Tuesday, 26 January 2016
Star Wars, Dying Earth, and the Programmed Setting
This contains discussion of Star Wars VII, no major plot spoilers but some general criticism. (Also, it's five weeks in, so see the damn film already.)
Robin Laws' Dying Earth RPG is not just a role-playing game set in Jack Vance's literary world. It also tries to codify the essential elements of that world - game as criticism. According to Laws the elements of a Vancian picaresque tale are: odd customs, crafty swindles, heated protests and presumptuous claims, casual cruelty, weird magic, strange vistas, ruined wonders, exotic food, and foppish apparel. The system also handles such Vancian happenings as being persuaded against your better interest, and winning great wealth only to lose it all ("All is mutability!")
And Episode VII for me was also a recombination of the elements of "Star Wars": you could see the boxes being checked off, with "doomsday machine", "terrifying monsters", "lightsaber duel", "alien cantina" and so on. But really that is nothing new. I remember reading more than one Star Wars novel in the 90's that seemed like a reshake of elements from the first three movies. Kevin J. Anderson's Jedi Academy trilogy featured a doomsday device called the Suncrusher. There were monsters, dogfights, lightsaber duels and star lowlife a-plenty.
Also: if you tried to do a love story, a police procedural, a picaresque in the Star Wars universe, it might work, but would it be "Star Wars"? The hesitation in the answer reveals that, like the Dying Earth, Star Wars is a programmed setting. It not only provides character types, artifacts and settings, but dictates the plot and action. Compare this to a setting that has become unprogrammed, like the Wild West. While at one time there might have been a stock plot for the cowboy yarn, over many generations its expansion and reinvention has left room for social commentary, horror, preposterous steampunk action-adventure, etc.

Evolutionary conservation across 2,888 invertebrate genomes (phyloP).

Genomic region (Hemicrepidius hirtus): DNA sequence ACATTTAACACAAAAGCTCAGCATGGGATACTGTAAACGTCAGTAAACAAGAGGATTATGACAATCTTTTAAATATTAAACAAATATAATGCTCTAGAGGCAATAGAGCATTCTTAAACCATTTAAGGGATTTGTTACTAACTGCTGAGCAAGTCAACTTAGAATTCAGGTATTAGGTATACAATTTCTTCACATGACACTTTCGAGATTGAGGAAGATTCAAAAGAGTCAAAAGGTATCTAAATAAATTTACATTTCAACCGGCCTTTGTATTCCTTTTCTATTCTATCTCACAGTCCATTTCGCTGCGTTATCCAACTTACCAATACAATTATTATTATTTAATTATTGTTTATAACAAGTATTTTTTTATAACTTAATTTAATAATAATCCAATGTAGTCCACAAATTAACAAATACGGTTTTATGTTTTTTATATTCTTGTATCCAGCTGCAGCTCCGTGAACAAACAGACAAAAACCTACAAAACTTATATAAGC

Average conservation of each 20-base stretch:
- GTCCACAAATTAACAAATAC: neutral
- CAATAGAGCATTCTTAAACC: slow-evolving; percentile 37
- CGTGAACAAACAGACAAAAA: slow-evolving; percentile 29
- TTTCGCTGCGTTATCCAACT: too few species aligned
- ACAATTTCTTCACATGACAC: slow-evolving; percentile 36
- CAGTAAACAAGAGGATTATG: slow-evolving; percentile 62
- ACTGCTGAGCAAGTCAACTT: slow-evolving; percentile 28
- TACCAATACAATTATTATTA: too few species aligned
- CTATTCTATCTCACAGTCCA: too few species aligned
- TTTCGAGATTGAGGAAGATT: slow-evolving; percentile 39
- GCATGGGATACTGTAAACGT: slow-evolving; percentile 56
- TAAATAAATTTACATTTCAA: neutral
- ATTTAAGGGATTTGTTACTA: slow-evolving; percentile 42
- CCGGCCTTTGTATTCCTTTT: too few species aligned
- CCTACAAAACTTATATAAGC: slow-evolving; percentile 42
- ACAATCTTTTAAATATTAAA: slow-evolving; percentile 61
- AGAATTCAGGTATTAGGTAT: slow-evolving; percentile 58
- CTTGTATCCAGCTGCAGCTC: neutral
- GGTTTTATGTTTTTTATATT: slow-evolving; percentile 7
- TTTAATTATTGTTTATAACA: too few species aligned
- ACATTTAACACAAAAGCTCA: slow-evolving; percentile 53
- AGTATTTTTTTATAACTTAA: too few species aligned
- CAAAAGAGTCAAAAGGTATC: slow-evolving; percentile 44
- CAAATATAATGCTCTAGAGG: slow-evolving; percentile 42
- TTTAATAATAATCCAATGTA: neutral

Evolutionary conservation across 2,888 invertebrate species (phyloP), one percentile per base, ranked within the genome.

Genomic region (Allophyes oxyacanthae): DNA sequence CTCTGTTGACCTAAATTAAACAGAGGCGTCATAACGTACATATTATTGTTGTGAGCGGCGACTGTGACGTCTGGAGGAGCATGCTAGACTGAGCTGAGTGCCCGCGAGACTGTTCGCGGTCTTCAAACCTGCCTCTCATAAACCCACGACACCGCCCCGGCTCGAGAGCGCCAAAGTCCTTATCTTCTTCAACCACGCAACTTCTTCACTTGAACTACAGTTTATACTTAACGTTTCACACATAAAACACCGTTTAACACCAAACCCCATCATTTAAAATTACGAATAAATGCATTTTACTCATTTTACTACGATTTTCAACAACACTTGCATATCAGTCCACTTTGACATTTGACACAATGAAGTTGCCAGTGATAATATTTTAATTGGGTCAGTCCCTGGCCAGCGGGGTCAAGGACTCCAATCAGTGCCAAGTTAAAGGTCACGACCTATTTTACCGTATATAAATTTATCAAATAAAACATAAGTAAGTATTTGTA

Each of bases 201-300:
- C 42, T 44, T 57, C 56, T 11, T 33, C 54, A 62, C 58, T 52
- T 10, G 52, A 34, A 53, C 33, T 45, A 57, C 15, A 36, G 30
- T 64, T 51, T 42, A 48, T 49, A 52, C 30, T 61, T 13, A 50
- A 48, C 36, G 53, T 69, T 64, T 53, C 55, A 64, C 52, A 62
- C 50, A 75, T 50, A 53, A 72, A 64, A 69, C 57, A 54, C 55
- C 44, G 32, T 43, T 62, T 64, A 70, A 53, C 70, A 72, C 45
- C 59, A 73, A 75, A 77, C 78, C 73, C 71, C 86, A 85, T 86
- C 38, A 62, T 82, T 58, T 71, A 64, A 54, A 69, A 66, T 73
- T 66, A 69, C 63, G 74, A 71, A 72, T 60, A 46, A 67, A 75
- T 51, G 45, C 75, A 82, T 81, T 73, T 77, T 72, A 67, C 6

Meanwhile, things might have gone differently if the second Star Wars trilogy's attempt to expand the repertoire with political drama, noir elements and romance had been at all convincing. But it wasn't. George Lucas caused a lot of buzz recently defending that trilogy and how he populated it “with different planets, with different spaceships – you know, to make it new.” It's a shallow view, but one that by omission acknowledges that the other "new" elements were failures, that the only things that stand up in those films are the laser duels, space battles, and spectacle. This is probably what sent J. J. Abrams running back to formula, from the potential of a universe to the safety of a program.
I think there's also a reason for the greater popularity of programmed settings over unprogrammed in roleplaying. The Standard Renfaire-Tolkien Setting, with its cozy taverns, dour dwarves, righteous paladins and hen's egg sized diamonds, is a convenient backdrop against which the slightest departure from custom - be it to invoke a different culture, a different genre or just something different - blazes forth like a star of creativity. And on the players' side, a solid and well-known backdrop gives a basis for their own creativity and improvisation.